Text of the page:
How To Achieve Work-Life Balance While Working in a Restaurant

Work-life balance is like the holy grail of time management: Elusive and mythical, promising happiness, abundant free time, and less wrinkles. Though many may seek it, few ever emerge victorious from their quest.


Many who work in the restaurant industry reach the point of complete burnout; this shouldn’t be the case. They pour so much time and energy into work that they have nothing left to give when they find themselves with free time, devoting themselves to resting and recuperating rather than doing what they love and focusing on their passions.

Now, is it really that hard to achieve work-life balance in the restaurant industry? No, honestly, it isn’t.

All it takes to achieve work-life balance is a shift in mindset, some planning, and work spent establishing better habits.

Here are a few tips on how to achieve work-life balance while working in a restaurant.

Everything does not need to get done today
There are a lot of things we should do. Shoulds are nice-to-haves, not must-haves.

At work, it’s imperative to set a clear plan for the day based on what tasks absolutely need to get done, whether they are time-sensitive or imperative to the health of your business.

Without a clear plan, you’ll always find yourself reacting, addressing problems frantically in the moment without the help of a well-researched and carefully developed restaurant action plan.

Form a daily, weekly, monthly, and even yearly restaurant plan, then schedule small blocks of time to address the different action items. You’ll be surprised at how much progress you make, even when working in small intervals.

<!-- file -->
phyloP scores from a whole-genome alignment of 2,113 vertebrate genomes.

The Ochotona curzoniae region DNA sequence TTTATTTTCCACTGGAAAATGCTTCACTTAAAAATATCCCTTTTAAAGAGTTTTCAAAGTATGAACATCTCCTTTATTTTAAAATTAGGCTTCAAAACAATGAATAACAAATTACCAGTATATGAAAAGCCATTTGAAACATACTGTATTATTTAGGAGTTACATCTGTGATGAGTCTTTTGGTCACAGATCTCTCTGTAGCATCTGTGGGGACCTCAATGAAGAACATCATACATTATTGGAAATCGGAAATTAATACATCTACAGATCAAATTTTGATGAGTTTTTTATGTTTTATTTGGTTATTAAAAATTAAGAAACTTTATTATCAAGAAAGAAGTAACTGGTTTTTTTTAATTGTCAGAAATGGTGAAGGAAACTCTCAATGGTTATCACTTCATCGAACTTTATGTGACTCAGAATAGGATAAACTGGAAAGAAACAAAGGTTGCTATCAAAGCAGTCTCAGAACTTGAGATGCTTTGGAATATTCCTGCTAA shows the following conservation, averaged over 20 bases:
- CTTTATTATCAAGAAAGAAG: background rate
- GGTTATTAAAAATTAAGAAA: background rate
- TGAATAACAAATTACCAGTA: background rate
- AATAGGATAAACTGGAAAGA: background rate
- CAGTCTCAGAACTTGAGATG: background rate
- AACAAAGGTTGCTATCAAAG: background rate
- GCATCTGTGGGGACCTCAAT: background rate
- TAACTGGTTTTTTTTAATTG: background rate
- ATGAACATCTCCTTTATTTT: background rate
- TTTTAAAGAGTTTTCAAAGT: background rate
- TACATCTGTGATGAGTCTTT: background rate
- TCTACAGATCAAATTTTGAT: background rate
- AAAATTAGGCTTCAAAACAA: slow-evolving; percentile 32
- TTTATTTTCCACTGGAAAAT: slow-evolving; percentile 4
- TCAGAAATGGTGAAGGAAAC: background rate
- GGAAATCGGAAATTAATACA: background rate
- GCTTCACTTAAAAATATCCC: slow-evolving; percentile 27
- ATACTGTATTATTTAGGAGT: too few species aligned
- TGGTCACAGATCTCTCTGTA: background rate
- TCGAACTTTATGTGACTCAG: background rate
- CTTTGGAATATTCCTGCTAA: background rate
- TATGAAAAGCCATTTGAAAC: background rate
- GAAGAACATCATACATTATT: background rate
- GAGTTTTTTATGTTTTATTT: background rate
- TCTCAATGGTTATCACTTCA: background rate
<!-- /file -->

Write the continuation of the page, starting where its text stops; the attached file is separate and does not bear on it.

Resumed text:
For example, if you’re an assistant manager who wants to become a GM, you’re going to need to block off time to learn and grow your skills. Set aside an hour each week devoted to professional development.

You need to trust your staff
Stepping away from work and actually being able to enjoy your time off involves another critical shift: You need to trust the people you work with.

So many restaurant employees (both staff and management) have anxiety about taking a vacation or a day off because they don’t trust the rest of the team to step up and fill in in their absence.

Trusting your coworkers and employees is imperative to the success of your business. You may have been let down in the past, but don’t let that cloud your ability to trust others with responsibilities and tasks.

By not trusting your staff, you’re pigeon-holing them and taking away a valuable opportunity for them to learn and grow professionally. You’re also loading more work on your plate than necessary. Don’t be afraid to delegate!

Will your team make mistakes? Yes. Humans are fallible; no one is without flaws. Mistakes, though minor setbacks, are also an opportunity to learn and be better next time.

You have learned more from the mistakes you’ve made; don’t deny your team and others around you the chance to better themselves.

Focus on what matters
Finding work-life balance while working in a restaurant is totally attainable, but only if you are willing to stop looking at work as the end-all-be-all.

Your life is meant to be big, bold, and as multidimensional as you are! Remember: You are not defined by what you do, or your professional title.

Read a restaurant management book. Learn a new skill. Join a cause. Become a local at the corner coffee shop. Go for a walk. Actually go to the gym you signed up for months ago. Spend time with people outside the restaurant business.

Stop being held captive by seeking work/life balance and just do it.

Written by: Donald Burns
Donald Burns, The Restaurant Coach™ is the leading authority, author and international coach on how restaurant owners, operators and culinary professionals go from just good to becoming exceptional. He helps independent operators create organizations that thrive and bring out their workers' natural strengths to reach their peak potential. A sought-after advisor in the areas of menu design & engineering, restaurant operations, rebranding, social media marketing, culinary consulting, team development, behavioral dynamics, productivity & peak performance.
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